NOW KNOW YE, that I, the said Edward Lindner, do hereby declare the nature of my said Invention, and in what manner the same is to be performed, to be particularly described and ascertained in and by the following statement thereof, reference being had to the Drawings hereunto annexed, that is to say:—

The nature of my Invention consists in providing below the gun barrel an extra charge barrel, which according to its length contains from thirty to fifty cartridges. Between the gun and charge barrel is a rack, in connection with a piston or slide, which acts upon the cartridges, and which said rack is again in connection with the gun lock, in such a manner, that each time the gun is fired off, one of the cartridges is forced into a revolving breech piece, by which means the whole amount of cartridges contained in the charge barrel can be fired off in the shortest possible time. The revolving breech piece is turned round each time the gun is cocked one-sixth part by a mechanism applied to the inside of the same. The percussion caps are brought exactly opposite the nipple by an arrangement of springs, and are put on the same by the hammer itself at the moment the gun is fired off, while the fi red-off caps are thrown off from the nipple when the gun is cocked. The needle lock is so arranged, that the needle, after having entered the cartridge sufficiently far to ignite the priming, springs suddenly back, by which arrangement any heating of the needle is effectually prevented, and the application of a revolving breech piece is permitted.

Figure 1 of the Drawings annexed is an outside vi -data lost-
is a longitudinal section of the gun adapted to the ne -data lost-
outside view of the same; Figure 4 is a longitudinal s -data lost-
percussion-cap lock; Figure 5 is a top view of the sa -data lost-
hammer; Figure 19 is a cross section and part of a si -data lost-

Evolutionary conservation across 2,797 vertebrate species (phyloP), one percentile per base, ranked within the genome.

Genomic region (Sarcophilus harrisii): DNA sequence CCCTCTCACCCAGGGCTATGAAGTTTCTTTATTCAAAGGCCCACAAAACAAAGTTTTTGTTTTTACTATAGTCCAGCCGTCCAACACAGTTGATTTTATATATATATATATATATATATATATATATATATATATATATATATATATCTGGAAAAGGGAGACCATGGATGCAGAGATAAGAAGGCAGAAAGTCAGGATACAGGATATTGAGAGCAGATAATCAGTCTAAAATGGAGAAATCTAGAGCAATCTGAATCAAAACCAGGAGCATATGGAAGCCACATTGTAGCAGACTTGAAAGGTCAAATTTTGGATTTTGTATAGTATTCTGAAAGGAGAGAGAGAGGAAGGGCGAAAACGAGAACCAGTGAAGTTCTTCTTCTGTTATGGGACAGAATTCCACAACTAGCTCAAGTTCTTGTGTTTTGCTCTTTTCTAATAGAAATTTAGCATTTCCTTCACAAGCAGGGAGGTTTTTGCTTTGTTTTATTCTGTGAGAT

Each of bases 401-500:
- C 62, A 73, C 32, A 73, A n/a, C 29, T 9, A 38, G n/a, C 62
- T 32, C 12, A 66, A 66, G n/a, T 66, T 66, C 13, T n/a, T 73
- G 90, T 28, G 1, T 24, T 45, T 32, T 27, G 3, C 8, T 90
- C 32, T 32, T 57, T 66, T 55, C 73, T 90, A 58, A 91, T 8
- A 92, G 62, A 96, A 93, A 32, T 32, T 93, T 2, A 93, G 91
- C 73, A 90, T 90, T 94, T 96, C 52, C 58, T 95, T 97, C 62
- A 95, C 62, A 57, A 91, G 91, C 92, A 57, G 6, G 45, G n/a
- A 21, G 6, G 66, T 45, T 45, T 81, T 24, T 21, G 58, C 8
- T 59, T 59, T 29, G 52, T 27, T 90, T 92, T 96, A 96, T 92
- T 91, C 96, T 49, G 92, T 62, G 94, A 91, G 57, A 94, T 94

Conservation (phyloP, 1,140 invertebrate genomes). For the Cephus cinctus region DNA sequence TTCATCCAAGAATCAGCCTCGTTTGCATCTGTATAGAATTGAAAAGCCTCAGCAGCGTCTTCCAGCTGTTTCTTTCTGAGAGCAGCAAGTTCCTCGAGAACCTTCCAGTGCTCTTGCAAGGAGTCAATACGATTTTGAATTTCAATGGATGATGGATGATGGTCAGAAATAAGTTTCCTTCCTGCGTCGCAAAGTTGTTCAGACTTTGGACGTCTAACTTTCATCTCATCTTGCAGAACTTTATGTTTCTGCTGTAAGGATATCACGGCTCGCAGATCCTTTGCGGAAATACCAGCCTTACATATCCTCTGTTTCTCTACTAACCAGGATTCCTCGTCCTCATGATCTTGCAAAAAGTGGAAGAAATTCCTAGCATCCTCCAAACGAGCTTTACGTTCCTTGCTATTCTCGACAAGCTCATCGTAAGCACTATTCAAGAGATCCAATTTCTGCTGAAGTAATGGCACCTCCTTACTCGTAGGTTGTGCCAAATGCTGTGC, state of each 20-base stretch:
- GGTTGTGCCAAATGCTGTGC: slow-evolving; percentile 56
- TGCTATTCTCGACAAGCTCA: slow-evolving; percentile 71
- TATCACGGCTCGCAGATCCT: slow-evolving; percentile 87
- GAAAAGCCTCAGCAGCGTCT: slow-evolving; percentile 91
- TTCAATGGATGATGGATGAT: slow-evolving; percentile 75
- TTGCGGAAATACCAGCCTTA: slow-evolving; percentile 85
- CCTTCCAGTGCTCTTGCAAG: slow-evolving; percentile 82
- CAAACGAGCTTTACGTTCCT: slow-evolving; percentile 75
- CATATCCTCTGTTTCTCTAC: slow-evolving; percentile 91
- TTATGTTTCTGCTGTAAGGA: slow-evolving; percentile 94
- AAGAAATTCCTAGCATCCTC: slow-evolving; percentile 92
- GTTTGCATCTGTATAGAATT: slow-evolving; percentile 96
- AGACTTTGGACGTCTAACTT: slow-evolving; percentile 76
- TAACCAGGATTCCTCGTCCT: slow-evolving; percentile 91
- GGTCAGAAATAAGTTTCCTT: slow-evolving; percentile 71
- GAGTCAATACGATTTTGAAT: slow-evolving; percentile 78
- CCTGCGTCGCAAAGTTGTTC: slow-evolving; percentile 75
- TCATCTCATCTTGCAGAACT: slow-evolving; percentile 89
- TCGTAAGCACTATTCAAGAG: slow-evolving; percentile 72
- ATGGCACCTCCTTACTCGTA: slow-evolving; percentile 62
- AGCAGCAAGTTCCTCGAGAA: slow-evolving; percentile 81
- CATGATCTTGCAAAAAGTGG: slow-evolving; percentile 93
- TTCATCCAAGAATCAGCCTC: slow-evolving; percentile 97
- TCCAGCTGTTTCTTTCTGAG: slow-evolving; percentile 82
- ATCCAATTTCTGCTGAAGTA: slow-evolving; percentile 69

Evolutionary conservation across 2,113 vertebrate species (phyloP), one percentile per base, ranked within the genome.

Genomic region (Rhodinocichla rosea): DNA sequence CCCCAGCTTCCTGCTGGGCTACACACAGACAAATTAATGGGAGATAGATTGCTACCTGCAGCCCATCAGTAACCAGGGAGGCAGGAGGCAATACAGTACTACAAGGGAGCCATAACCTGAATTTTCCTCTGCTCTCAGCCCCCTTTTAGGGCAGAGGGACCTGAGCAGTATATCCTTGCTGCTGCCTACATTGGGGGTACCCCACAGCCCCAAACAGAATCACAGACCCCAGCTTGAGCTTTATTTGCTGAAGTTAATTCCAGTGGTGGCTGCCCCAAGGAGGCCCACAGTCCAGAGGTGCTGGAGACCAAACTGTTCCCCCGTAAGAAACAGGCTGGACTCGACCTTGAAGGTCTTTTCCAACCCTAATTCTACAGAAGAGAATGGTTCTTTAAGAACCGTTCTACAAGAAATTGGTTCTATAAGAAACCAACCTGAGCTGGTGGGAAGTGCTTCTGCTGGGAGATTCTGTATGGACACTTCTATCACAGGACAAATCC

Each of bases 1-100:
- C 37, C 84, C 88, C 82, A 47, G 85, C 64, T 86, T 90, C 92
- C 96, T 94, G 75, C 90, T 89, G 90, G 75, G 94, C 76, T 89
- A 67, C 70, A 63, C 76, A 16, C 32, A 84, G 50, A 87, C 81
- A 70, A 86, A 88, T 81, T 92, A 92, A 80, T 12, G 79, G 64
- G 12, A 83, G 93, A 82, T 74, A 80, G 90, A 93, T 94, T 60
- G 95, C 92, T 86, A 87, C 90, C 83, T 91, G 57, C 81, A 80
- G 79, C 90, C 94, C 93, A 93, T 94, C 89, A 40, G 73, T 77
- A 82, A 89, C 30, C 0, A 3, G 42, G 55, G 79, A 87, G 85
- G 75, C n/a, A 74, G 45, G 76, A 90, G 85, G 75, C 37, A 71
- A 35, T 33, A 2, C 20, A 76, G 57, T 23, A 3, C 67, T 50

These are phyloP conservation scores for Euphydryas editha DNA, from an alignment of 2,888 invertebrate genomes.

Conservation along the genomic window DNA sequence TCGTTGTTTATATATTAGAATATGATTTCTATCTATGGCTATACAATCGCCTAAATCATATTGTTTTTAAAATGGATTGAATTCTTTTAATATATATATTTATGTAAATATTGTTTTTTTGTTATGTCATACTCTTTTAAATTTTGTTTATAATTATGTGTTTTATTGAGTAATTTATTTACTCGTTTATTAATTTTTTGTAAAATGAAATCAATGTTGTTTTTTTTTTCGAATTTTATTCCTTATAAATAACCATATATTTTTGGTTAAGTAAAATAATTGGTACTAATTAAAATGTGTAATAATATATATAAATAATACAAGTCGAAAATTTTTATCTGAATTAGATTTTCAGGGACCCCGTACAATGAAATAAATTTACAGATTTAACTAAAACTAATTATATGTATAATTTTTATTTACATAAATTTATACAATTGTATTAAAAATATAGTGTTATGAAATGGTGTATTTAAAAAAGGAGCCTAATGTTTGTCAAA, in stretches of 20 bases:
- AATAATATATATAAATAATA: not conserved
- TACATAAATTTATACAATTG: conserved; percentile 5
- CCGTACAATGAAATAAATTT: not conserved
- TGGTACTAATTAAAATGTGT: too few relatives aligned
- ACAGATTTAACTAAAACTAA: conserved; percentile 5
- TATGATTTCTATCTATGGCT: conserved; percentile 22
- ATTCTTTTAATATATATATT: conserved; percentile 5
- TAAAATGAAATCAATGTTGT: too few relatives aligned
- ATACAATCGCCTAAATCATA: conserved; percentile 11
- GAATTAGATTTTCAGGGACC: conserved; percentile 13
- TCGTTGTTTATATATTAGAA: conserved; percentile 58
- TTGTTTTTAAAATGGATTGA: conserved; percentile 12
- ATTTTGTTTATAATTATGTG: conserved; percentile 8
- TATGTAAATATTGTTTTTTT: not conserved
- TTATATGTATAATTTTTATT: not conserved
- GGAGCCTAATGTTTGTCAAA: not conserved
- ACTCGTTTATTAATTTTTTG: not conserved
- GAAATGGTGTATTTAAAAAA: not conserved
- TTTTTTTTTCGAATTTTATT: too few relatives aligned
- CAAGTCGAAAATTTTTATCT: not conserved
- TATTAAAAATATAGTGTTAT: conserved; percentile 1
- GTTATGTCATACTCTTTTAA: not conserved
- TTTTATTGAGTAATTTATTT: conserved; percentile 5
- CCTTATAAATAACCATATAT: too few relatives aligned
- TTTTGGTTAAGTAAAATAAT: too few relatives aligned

with five charge barrels ; Figure 20 is a view of a rou -data lost-
where several charge barrels are used; Figure 21 is a -data lost-
of a cartridge box particularly adapted to this gun -data lost-
views and sections of several parts of this gun, &c., and -data lost-
mentioned in the following description :—A is the ba -data lost-
screwed to the frame C at its after end in such a m -data lost-
responds exactly with the openings in the revolving b -data lost-
cartridge or charge barrel, which is likewise fastene -data lost-
same is made of very thin metal, and is provided with -data lost-
9, 10, 19,) running very nearly the whole length, an -data lost-
feeder W is guided. On the lower side of this barrel -data lost-
number and distance apart as the teeth on the rack -data lost-
B are connected together bv the side plates m, m, (Fi -data lost-
the rack E is situated, provision being made in the keys k, k, by which the rack E is guided (Figure 2).

the barrels are attached, and within which the revolvi -data lost-
lock, springs, &c. are situated, (Figures 1, 2, 3, 4, a -data lost-
percussion-cap lock, the same is provided with two pr -data lost-
has two prolonged sides, by which the whole is fast -data lost-
wooden butt end of the gun. One of these side plate -data lost-
for the purpose of facilitating access to the lock. D -data lost-
piece, provided with six holes u, u, u, and ground in -data lost-
tight. For the needle lock, (Figures 12, 18,) th -data lost-
bored through, and are somewhat countersunk towa -data lost-
smaller holes arc at the back bored through to allow -data lost-
needle, as shewn at e, e, e, e, (Figure 18). At the aft -data lost-
tapering recesses c, in which the pin df provided with -data lost-
and by which the revolving breech piece D is held f -data lost-
the knee piece II is firmly attached a stop pin g, whic -data lost-
of the breech piece D, holding the same stationary wh -data lost-
upper hole e in the same to discharge the gun. The r -data lost-
adapted for the percussion-cap lock is represented -data lost-
Figure 7 shews a section on the line I. and II. of Fig -data lost-
back view of the same. U h h h h are six nipples ( -data lost-